Flora: a review of Bravissimo’s Fuller Bust bralette

Charli wears the Bravissimo Flora bralette and blue denim jeans whilst staying with her hand on her hip, looking across her shoulder at the camera.

The fuller bust bralette seems to have come a long way in the past few years. Gone are the days of a bralette being an unsupportive piece of triangle for larger breasts to flop out of. We’re in a new dawn – where bralettes are functional, supportive, and DD+ friendly.

I’ve long been a fan of the fuller bust bralette. There is something freeing about them. A care-free arrogance. An essence of ‘frankly my dear, I don’t give a damn’. Recently, however, they seem to have lost their easy, breezy feel and become somewhat more functional. The new generation of bralette lifts and supports the breast, instead of letting them flop freely about.

Some love the progress that has been made. Flexible bras that come in a GG or H cups are certainly to be extolled. A stretchy, wireless, crop top with lace details that supports breasts the size of watermelons is a fete of engineering – there is no disputing that! And the Bravissimo Flora is firmly within this new generation of the fuller bust bralette.


The Flora fuller bust bralette is a traditional triangular shape bralette made from stretch lace that is lined for added support. It has an aesthetically large band made from the same stretch lace of the bra but this is only reinforced at the narrowest part of the band, the majority of the band is simply lace overlay.

The bra has a v-shape neckline that is layered to prevent a deep plunge. The rear of the bra has the same deep v shape with the lace straps meeting the band in a shape that mirrors the front of the bra. The straps are wide and cannot be adjusted and here in lies my biggest issue with this bralette!


The bra is supportive. You have to give it that.

The lace is made from a sturdy polymide-elastine blend that keeps breasts firmly lifted in the cups, giving a high, rounded shape to the breasts. The lack of central gore does mean that the lift is somewhat mono with no spacing between the boobs. The bralette does keep everything firmly in place and when it comes to support, you wouldn’t believe that there aren’t wires. It is a fete of engineering in this respect!

Charli wears the Bravissimo Flora bralette and blue denim jeans.  She stands side onto the camera with her arm over her head.

However, there is one major issue with the support. It all comes from the shoulders. The back band, despite being wide, provides little support. This means that all the support comes through the shoulder straps – especially if you are tall. You see, the straps can’t be adjusted meaning that, if you need a longer shoulder length, you are unable to gain it and thus put all that strain on your shoulders. This is what has happened to me here and you can see the strain on the shoulders twisting the material of the shoulder strap. Over time, this causes the bra to drop, flattening my breasts and losing the uplift it promises on first wear.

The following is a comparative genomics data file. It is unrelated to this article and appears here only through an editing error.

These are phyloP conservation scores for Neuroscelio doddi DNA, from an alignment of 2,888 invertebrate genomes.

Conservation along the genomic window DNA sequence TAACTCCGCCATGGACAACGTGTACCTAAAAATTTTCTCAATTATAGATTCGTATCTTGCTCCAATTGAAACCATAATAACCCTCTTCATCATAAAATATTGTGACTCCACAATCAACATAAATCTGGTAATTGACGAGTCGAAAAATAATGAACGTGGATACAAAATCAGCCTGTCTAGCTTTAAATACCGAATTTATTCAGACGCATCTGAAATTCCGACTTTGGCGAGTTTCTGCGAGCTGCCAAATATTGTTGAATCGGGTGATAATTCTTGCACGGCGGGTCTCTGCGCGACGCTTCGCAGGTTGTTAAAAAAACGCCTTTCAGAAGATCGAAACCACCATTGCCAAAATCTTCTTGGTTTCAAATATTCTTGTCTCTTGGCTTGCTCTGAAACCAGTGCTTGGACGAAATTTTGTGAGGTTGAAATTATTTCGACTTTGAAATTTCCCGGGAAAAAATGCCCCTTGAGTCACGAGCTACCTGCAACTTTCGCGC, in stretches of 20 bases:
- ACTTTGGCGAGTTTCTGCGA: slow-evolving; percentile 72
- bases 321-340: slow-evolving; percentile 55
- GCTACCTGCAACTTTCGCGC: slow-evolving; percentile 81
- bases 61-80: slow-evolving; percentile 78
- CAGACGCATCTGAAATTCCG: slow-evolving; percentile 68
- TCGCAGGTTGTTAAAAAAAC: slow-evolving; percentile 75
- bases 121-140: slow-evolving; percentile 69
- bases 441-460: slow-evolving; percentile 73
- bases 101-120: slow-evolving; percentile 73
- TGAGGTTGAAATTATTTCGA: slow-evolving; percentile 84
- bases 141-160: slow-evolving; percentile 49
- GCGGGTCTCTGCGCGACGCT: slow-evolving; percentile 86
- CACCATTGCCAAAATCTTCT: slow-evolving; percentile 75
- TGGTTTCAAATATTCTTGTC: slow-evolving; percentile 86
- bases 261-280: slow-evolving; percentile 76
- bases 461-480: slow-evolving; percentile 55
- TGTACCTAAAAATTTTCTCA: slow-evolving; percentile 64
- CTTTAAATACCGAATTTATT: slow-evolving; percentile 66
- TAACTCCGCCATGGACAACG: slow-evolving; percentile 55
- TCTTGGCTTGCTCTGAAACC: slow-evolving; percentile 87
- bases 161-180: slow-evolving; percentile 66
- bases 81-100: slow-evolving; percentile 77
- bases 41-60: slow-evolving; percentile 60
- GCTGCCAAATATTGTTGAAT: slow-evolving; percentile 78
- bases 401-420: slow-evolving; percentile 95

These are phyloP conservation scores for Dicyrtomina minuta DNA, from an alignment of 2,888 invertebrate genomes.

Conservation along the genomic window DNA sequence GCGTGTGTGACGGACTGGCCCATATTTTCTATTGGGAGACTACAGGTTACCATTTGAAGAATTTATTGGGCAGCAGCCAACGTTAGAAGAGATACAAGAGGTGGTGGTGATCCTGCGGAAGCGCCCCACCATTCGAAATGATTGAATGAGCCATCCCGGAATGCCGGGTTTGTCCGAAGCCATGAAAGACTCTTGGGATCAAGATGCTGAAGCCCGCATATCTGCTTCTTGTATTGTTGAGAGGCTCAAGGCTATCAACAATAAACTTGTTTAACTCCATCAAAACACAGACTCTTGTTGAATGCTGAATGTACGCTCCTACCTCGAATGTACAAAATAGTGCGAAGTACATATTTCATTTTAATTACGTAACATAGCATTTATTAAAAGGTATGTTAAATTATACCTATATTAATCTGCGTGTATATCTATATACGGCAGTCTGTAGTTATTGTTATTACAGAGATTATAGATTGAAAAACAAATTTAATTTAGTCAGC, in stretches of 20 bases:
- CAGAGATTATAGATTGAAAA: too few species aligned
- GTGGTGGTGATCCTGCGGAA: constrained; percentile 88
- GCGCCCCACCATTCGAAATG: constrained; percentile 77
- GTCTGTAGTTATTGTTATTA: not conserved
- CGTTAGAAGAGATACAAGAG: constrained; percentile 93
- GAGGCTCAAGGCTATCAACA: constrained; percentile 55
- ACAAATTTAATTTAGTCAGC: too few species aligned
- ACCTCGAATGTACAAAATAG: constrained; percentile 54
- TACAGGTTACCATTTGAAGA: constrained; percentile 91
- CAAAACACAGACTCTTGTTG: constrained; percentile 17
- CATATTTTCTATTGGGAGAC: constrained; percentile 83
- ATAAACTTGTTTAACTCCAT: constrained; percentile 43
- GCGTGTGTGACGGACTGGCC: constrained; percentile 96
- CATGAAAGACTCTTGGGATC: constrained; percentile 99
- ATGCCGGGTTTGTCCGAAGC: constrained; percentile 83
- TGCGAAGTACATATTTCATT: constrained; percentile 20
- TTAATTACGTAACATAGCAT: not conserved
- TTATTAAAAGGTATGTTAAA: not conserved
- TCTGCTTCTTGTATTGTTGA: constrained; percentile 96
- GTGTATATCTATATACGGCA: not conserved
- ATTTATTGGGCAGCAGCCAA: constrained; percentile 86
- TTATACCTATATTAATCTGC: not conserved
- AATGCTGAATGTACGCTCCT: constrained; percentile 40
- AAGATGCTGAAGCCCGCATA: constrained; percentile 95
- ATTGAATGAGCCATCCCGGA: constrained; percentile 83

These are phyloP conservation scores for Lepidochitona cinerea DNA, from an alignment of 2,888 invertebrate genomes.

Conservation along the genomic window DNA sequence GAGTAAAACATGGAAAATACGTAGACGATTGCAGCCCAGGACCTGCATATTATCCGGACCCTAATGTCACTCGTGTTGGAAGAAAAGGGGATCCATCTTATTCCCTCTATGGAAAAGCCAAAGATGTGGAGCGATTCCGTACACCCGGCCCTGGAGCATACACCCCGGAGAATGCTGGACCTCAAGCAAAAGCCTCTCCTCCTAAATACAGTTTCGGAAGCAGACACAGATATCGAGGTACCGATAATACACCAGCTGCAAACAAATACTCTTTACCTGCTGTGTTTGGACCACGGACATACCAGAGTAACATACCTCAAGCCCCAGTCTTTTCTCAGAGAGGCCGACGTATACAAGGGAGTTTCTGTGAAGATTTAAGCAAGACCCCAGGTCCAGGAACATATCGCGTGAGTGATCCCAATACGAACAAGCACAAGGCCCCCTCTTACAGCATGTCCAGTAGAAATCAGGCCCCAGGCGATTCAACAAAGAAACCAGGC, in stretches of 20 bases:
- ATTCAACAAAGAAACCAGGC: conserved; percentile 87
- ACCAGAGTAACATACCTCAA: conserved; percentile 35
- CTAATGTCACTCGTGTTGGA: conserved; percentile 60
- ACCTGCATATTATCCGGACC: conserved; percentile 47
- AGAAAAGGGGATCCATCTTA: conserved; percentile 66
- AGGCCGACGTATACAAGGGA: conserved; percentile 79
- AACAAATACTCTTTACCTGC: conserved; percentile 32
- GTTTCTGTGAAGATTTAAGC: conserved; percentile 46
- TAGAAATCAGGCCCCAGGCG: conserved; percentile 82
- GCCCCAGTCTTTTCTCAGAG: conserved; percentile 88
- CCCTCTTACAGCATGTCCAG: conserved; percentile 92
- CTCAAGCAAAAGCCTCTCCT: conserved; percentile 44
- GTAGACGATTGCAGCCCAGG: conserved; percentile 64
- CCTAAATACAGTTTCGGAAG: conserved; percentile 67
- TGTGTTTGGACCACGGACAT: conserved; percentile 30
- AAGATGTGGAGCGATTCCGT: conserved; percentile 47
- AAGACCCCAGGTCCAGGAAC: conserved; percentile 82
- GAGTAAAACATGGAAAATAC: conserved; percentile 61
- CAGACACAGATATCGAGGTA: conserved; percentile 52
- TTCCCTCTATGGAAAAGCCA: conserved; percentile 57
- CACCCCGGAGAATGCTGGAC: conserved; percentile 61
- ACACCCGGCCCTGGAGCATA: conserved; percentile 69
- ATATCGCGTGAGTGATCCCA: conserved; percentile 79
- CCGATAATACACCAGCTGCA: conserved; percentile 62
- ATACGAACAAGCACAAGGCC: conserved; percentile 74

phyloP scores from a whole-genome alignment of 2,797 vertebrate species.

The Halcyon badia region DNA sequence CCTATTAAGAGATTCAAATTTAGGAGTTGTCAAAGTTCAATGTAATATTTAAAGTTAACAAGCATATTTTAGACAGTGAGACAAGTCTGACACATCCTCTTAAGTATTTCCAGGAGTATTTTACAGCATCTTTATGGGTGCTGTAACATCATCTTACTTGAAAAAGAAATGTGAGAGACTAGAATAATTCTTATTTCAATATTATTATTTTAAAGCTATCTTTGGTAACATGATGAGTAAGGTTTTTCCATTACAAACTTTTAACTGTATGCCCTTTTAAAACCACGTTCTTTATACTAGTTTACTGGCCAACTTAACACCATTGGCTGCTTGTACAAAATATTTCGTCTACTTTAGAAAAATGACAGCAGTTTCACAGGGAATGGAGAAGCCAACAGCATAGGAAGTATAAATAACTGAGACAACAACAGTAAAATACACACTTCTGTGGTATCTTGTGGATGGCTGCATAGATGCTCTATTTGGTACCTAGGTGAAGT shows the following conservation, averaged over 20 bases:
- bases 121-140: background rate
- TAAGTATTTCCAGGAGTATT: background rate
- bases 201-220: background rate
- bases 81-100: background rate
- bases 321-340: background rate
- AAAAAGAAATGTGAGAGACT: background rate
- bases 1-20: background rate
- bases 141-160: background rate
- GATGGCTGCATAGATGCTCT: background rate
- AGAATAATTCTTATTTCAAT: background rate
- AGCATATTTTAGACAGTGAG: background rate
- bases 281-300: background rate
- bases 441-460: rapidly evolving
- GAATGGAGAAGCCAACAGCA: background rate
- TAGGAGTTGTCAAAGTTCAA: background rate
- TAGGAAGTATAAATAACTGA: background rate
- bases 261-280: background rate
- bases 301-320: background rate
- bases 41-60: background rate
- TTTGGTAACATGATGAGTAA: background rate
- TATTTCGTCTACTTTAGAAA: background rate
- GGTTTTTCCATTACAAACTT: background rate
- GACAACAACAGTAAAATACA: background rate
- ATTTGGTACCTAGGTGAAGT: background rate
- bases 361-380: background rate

Sadly, the issues continue. The bra is a strange fit. Reading other reviews online, it is marmite.

My first issue is that the back band is extremely generous. I’m a firm 36 or a generous 34. In these pictures I’m wearing the 34 and it’s a little large on me. I have it fastened on the tightest rung and even then, it’s a little generous. A 32 would, perhaps have been better. I also find that the wide band continually rolls up. This is fairly usual for me due to the roll of fat that sits around my ribs but it does seem to be a common complaint on other reviews that I have read.

The bra has a dual cup size. I’m wearing a HH – J and find the cups shallow. I’m firmly a HH cup across the majority of brands. Occasionally, I drop to a H when stretch lace or a generous cup allows. Yet, in this fuller bust bralette, I’m close to spilling out the side. In fact, there is definite overspill under the arms and I struggled to scoop and swoop it into the cup without breast tissue escaping over the top of the neckline. The HH-J is the largest cup size they offer so I was unable to try a larger size.

And then there are the straps. Oh, the straps. You can probably tell already that I can’t stand them. They don’t adjust. I’m 5ft10 and long in the torso. I feel like the bra sits a good 2 inches too high on me, with my boobs pressing up and choking me. Perhaps, if the straps were adjustable, everything else would fit that bit better on me!

Price and Comfort

The poor fit means that I just can’t enjoy this bra. I certainly can’t say I found this bra comfortable. My shoulders ached after only 30 minutes of wear. The feel of the band rolling was a distraction. The escaping breast tissue irritating. That said, I think a more petite wearer would disagree strongly with me.

The bralette is priced at £34 which, given the support, would be a fantastic price point – it just needs to fit the wearer correctly. Sadly, for me, the fit isn’t there.

And my thoughts on the next generation of bralette? Well, I can’t help but feel that this new supportive fuller bust bralette is a different kind of bra altogether. It is vaguely reminiscent of the scanty triangles – but have evolved so far beyond that it can barely be called a bralette at all. Thankfully, my breasts can still play at being Houdini in the plethora of flimsy, triangular options still on the market from fashion retailers who don’t profess to be fuller bust experts.

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